While I cannot confirm the programs he was involved in, it’s hard to believe that based upon what we’ve seen in his public persona since his jail release that something hasn’t sunken in.
In addition to these treatment programs, there are larger key factors that motivate a man to change, relationships and the loss of freedom. The latter being an obvious one, the former maybe not as much. We are all aware that people are motivated to change their lives based on others in their lives that they care about. Michael’s children are a primary example for him, as would be his mother. However, relationships with friends and acquaintances made in jail seem quite impactful from my observation.
Imagine that you, as a young dumb inmate who “caught a case” for gambling and animal cruelty, meet older inmates who made one horrible decision in life and have spent the last 20, 30, or 40 years of their life in prison. These older inmates tend to take young men with a second chance (like Vick) under their wing. One of the things I’ve seen these “old heads” serving long term and life sentences spend a great deal of time with in these relationships is impressing upon the younger guys to make the most of their second chances.
The loss of freedom cannot be expressed in words, but imagine the shame, helplessness, and anger at oneself a man must feel. I cannot even begin to comprehend it, personally.
Putting all of this together, I’ve seen many men change and many men fail to change. Some fall somewhere in between, changing more gradually, in steps with relapses in between. I suspect Michael Vick falls into this category. Motivated by the humility he learned in losing everyone and the desire to prove himself as a changed man, Vick has been changing at a pace his own. Last Summer’s party an example of a minor relapse, perhaps better termed a lapse in judgement.
It’s hard to change all at once, in fact it’s damn near impossible. That party is a great example of a man having a hard time because the old friends and family tend to suck you back in. I find no difficulty in believing Vick when he says that he never wanted to attend that party, but felt like he had to make a brief appearance. It’s similar to the alcoholic who knows he shouldn’t attend the wedding of a friend because of the open bar, but feels the obligation tugging at him. Vick left before things got messy, which is what mattered most… but the lapse in deciding to be there in the first place causes many to question him. However, these lapses are natural and shouldn’t be cause for concern… at least not lapses at the level of Vick’s party. Had he allowed himself to be part of the fight that ensued or been found getting high or drunk, perhaps our view on this lapse should be one of much greater concern.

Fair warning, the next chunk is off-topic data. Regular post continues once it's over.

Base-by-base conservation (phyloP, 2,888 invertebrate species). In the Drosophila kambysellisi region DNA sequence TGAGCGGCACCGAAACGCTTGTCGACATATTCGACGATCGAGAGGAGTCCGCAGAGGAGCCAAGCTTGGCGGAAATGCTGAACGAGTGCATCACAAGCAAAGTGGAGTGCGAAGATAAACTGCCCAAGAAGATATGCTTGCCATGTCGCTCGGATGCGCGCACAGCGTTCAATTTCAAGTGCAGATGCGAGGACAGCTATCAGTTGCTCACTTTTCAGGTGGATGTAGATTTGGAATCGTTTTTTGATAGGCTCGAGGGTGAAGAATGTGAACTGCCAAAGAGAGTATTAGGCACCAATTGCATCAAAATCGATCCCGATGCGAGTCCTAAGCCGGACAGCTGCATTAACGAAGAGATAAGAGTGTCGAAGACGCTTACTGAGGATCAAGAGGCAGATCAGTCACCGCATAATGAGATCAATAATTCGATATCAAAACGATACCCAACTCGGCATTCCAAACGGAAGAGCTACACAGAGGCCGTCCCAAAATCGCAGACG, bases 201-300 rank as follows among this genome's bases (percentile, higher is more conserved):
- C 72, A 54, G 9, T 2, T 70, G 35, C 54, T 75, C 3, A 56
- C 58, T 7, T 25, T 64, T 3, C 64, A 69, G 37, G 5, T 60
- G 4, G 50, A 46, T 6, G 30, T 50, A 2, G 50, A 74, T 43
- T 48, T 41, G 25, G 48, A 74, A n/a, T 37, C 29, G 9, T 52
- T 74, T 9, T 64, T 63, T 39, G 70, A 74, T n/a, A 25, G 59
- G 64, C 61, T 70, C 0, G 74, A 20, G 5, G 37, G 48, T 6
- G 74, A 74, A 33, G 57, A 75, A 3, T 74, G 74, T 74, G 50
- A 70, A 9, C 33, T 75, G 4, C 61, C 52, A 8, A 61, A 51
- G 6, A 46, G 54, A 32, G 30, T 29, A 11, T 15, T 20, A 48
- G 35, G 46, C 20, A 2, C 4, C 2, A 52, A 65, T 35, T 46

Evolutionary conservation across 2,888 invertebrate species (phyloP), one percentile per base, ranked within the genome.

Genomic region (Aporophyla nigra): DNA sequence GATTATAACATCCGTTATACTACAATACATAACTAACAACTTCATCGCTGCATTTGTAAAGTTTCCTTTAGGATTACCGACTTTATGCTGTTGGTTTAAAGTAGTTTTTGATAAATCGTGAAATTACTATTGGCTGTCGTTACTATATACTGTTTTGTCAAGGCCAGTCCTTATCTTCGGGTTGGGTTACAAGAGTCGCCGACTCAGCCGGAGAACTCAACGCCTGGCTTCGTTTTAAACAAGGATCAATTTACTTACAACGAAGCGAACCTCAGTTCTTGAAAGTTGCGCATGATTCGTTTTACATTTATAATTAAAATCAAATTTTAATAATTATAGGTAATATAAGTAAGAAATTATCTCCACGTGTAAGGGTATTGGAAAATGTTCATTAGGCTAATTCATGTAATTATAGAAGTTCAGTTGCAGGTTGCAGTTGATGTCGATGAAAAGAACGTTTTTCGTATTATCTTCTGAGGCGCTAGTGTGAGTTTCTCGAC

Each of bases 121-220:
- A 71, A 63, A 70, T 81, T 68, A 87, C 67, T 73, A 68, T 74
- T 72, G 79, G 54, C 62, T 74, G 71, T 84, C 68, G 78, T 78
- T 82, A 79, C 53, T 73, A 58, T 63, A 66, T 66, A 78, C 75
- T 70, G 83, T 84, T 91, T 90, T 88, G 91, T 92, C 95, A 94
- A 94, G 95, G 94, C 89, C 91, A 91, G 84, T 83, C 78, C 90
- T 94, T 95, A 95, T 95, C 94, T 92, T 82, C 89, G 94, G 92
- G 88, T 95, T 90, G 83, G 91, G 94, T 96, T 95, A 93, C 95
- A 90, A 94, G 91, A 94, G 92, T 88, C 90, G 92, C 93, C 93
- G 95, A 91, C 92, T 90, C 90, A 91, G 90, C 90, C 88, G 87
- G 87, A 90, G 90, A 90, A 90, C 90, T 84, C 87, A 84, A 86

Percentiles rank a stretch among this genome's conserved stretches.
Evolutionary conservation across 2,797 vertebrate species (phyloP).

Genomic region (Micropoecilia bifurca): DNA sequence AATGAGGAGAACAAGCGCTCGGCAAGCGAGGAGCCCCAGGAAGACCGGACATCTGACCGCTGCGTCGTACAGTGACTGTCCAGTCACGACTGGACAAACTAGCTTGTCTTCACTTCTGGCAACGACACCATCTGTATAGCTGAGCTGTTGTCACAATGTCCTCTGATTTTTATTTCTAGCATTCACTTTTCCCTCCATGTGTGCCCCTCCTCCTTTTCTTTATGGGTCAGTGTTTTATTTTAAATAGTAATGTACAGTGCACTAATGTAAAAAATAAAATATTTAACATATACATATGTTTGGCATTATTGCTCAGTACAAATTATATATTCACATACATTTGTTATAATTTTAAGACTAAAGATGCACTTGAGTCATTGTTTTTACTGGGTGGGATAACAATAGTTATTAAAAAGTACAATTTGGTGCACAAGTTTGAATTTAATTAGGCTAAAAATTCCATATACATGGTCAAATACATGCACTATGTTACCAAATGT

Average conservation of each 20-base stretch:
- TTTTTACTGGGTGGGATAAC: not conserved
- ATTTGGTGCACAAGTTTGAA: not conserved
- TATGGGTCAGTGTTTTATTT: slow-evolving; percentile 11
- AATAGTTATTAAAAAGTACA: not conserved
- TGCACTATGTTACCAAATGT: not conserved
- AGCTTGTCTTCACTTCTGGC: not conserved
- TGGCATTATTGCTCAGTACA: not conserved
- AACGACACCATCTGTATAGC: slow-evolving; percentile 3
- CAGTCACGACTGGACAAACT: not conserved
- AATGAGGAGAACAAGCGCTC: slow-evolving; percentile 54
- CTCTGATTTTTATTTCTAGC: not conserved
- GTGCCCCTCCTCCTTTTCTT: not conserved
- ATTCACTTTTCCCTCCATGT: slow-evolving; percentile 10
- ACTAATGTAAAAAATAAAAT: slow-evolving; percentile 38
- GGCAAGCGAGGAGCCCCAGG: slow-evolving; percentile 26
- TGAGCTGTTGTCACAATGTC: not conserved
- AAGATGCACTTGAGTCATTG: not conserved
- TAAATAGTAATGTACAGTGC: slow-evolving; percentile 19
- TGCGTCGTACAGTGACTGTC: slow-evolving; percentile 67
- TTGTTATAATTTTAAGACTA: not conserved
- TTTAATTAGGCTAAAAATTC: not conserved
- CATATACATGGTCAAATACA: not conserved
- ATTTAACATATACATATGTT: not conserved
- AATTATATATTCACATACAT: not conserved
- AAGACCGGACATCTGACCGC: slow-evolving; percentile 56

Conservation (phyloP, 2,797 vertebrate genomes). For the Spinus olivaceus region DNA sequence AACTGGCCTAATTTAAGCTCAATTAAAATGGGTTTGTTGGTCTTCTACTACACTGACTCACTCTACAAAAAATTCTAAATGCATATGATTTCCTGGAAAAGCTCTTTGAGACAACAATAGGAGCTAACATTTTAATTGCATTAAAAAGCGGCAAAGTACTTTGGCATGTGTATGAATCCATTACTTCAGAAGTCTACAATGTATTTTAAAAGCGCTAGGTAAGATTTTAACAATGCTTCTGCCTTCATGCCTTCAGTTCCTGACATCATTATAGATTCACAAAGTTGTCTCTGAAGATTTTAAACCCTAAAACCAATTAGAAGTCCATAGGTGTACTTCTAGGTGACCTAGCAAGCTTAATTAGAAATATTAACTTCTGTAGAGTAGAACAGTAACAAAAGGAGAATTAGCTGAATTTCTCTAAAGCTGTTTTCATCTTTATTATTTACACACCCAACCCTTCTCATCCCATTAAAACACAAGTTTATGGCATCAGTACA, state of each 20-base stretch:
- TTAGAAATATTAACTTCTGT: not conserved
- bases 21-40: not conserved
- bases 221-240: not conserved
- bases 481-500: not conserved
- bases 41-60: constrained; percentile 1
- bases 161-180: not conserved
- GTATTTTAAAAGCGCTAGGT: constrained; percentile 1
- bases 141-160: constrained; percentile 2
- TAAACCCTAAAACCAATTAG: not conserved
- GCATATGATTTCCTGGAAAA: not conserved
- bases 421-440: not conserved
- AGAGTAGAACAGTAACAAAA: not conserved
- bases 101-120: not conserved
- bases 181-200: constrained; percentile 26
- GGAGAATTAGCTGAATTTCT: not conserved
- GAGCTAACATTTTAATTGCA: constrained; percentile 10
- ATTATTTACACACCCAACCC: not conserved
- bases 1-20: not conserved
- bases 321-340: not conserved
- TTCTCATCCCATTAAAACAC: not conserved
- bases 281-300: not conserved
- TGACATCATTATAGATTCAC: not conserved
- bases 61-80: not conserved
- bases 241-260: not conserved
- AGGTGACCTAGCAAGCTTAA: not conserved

Overall, what I’m here to say today is that we don’t have to like the man, but like anyone else in this country, Vick deserves his chance. To disallow for that is not only illegal and unfair, but it’s against the entire spirit of what this country is about. Rather than be ashamed of my team for signing this man, I have actually started to become proud of them for embodying a spirit of second chances. However, as an organization, they still need to be cautious and undoubtedly will be.
Let’s not be part of the problem by abandoning the team or spending our time criticizing them. Let’s not be a part of the problem by tearing down a man that’s trying to get his life together. Then again, it’s everyone’s freedom to say what they will. As far as I’m concerned, I’ve had my share of second chances in life (while not as Michael’s level), so I won’t begrudge anyone theirs. I believe in second chances, I believe in change, and I believe in a God who helps people change their lives. You may not, but I still urge you to spend your time more constructively than tearing down a man for his past sins.